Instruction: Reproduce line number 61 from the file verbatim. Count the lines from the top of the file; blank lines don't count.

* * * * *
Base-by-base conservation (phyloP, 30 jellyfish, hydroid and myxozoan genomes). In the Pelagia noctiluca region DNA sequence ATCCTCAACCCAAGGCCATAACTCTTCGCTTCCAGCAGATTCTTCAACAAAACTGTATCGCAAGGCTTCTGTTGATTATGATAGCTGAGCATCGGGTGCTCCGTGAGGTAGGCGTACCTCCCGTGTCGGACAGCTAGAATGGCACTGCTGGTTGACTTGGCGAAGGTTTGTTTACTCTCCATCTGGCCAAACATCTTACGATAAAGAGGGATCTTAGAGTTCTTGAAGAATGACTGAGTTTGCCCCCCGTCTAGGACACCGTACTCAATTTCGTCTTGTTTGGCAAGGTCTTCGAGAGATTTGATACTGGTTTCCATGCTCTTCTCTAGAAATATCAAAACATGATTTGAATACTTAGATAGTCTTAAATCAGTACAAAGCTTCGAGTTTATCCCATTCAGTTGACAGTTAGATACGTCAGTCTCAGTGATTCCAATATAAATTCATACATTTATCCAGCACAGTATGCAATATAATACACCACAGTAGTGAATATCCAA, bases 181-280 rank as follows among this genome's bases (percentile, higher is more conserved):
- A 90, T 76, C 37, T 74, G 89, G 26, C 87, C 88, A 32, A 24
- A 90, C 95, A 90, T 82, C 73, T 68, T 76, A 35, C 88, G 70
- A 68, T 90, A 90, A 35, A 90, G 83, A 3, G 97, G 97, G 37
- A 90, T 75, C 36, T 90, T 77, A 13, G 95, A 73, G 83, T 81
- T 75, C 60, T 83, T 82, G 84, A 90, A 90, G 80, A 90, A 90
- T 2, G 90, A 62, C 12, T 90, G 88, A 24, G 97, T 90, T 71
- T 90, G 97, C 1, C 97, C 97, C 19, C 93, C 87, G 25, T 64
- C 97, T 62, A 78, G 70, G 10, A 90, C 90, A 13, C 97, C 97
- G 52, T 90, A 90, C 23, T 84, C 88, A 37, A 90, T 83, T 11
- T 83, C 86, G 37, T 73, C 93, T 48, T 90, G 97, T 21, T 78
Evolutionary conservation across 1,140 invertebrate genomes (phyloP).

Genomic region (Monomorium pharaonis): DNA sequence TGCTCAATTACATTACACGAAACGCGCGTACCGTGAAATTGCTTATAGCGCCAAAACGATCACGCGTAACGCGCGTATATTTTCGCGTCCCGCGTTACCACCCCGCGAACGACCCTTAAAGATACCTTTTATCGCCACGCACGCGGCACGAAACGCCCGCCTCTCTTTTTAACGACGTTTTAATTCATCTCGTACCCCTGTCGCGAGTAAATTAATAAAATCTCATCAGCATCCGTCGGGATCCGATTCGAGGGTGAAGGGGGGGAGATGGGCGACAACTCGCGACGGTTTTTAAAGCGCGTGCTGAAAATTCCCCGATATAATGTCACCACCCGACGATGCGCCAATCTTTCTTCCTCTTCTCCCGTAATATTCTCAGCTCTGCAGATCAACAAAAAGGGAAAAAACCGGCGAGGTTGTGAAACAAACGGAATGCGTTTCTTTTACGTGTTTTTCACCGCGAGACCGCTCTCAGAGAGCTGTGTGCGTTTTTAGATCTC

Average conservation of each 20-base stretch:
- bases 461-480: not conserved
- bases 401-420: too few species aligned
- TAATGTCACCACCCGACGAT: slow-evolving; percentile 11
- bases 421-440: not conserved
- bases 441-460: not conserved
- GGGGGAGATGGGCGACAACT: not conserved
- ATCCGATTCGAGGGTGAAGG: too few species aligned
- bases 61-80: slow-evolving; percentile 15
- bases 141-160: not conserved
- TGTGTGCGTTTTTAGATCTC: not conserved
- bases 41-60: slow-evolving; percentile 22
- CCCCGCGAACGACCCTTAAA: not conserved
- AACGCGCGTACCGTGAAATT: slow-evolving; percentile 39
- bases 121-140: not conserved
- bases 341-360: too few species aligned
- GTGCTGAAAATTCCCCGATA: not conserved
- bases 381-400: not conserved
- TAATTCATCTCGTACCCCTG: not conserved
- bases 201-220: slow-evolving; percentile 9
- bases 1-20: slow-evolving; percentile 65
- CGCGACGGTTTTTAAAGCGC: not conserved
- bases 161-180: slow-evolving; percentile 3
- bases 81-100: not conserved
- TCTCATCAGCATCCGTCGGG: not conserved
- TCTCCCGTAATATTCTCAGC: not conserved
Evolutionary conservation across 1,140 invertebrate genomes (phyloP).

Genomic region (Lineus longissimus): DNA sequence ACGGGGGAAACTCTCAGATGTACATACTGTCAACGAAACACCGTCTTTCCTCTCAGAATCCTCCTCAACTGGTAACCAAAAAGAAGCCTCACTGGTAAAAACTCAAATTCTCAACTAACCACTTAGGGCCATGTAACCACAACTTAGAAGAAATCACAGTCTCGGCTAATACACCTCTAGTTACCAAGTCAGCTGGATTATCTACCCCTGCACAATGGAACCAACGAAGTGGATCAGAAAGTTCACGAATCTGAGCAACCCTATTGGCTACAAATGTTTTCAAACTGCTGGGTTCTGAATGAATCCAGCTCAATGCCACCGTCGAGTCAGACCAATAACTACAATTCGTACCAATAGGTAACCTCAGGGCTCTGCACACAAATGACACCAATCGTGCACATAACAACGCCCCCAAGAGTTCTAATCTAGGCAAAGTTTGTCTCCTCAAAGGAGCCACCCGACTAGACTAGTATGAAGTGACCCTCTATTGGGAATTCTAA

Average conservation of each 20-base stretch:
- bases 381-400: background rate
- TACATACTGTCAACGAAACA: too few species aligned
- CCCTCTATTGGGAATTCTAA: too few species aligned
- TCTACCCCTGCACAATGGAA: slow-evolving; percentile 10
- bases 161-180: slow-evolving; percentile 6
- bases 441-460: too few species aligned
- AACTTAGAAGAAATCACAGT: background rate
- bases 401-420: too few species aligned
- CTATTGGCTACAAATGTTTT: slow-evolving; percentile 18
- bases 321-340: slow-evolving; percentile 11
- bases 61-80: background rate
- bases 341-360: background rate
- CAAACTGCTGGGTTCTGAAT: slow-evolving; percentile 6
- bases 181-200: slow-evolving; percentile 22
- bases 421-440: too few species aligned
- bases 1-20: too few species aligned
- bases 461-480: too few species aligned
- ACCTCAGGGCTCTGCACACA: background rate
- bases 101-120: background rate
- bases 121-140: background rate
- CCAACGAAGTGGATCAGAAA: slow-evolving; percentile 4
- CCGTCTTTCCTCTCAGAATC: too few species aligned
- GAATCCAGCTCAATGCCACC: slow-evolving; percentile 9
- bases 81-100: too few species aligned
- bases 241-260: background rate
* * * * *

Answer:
- bases 101-120: background rate